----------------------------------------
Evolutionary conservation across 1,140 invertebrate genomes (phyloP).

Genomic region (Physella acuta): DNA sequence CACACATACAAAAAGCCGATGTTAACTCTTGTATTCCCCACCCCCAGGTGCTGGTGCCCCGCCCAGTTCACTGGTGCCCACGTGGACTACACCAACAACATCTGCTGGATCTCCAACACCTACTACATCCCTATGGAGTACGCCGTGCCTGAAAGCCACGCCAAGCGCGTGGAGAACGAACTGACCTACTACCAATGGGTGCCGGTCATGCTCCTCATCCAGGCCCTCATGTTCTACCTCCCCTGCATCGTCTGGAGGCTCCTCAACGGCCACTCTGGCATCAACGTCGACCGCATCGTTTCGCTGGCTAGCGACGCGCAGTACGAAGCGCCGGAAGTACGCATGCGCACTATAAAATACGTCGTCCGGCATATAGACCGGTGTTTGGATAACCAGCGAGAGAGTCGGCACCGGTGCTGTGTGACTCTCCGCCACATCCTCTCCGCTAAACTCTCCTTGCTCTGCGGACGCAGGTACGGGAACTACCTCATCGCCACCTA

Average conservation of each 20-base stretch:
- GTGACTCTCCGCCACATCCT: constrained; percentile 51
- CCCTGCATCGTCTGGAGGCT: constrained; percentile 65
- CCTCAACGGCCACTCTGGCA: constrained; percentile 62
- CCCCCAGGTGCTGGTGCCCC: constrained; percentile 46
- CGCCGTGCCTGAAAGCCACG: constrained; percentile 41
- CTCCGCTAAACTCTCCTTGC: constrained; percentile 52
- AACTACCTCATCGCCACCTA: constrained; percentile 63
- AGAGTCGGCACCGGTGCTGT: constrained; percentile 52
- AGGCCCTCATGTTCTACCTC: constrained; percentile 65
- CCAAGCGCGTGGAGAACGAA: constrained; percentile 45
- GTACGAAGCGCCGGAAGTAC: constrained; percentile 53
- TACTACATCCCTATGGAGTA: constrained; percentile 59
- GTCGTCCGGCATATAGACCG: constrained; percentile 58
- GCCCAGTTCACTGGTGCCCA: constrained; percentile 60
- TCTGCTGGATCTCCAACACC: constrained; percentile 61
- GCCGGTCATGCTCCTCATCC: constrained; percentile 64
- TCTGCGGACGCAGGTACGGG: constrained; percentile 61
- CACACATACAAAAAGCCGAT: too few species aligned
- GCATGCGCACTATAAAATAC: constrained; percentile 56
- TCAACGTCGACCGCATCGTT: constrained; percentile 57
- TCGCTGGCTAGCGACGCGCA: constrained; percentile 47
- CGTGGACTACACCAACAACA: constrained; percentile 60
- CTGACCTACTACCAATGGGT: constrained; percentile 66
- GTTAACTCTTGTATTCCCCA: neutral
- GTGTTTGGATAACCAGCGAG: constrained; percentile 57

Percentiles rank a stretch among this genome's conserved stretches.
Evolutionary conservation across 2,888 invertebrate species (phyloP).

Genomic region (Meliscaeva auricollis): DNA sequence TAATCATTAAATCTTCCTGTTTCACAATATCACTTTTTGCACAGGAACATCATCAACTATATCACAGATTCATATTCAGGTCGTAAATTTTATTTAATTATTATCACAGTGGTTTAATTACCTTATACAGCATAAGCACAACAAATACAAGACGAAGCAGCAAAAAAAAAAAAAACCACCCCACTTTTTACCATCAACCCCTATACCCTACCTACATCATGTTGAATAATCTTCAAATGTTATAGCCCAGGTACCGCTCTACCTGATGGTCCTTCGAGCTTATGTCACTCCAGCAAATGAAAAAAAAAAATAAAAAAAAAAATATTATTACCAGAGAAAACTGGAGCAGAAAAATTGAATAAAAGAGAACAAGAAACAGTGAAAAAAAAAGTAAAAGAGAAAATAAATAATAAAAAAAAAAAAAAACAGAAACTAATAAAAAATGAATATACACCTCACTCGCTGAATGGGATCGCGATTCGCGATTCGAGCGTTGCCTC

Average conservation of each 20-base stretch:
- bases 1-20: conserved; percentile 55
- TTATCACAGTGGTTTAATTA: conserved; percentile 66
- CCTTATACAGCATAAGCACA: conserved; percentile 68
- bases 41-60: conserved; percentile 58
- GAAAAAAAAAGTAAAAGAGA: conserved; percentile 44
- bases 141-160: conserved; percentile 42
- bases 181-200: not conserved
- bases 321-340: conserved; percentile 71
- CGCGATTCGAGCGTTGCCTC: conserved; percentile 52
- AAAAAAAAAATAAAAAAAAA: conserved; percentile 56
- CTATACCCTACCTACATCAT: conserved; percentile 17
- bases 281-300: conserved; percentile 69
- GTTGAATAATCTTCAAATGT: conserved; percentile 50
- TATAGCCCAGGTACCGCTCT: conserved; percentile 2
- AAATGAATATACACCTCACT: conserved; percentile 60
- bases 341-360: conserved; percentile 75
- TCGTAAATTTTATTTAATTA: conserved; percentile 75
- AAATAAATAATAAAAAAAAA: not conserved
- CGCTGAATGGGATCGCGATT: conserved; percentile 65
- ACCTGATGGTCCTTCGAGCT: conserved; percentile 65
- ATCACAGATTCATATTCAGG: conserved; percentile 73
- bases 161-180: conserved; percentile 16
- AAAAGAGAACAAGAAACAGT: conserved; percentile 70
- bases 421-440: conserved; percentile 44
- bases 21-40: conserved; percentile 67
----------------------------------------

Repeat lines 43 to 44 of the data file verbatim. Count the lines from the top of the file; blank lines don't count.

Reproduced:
- CTATACCCTACCTACATCAT: conserved; percentile 17
- bases 281-300: conserved; percentile 69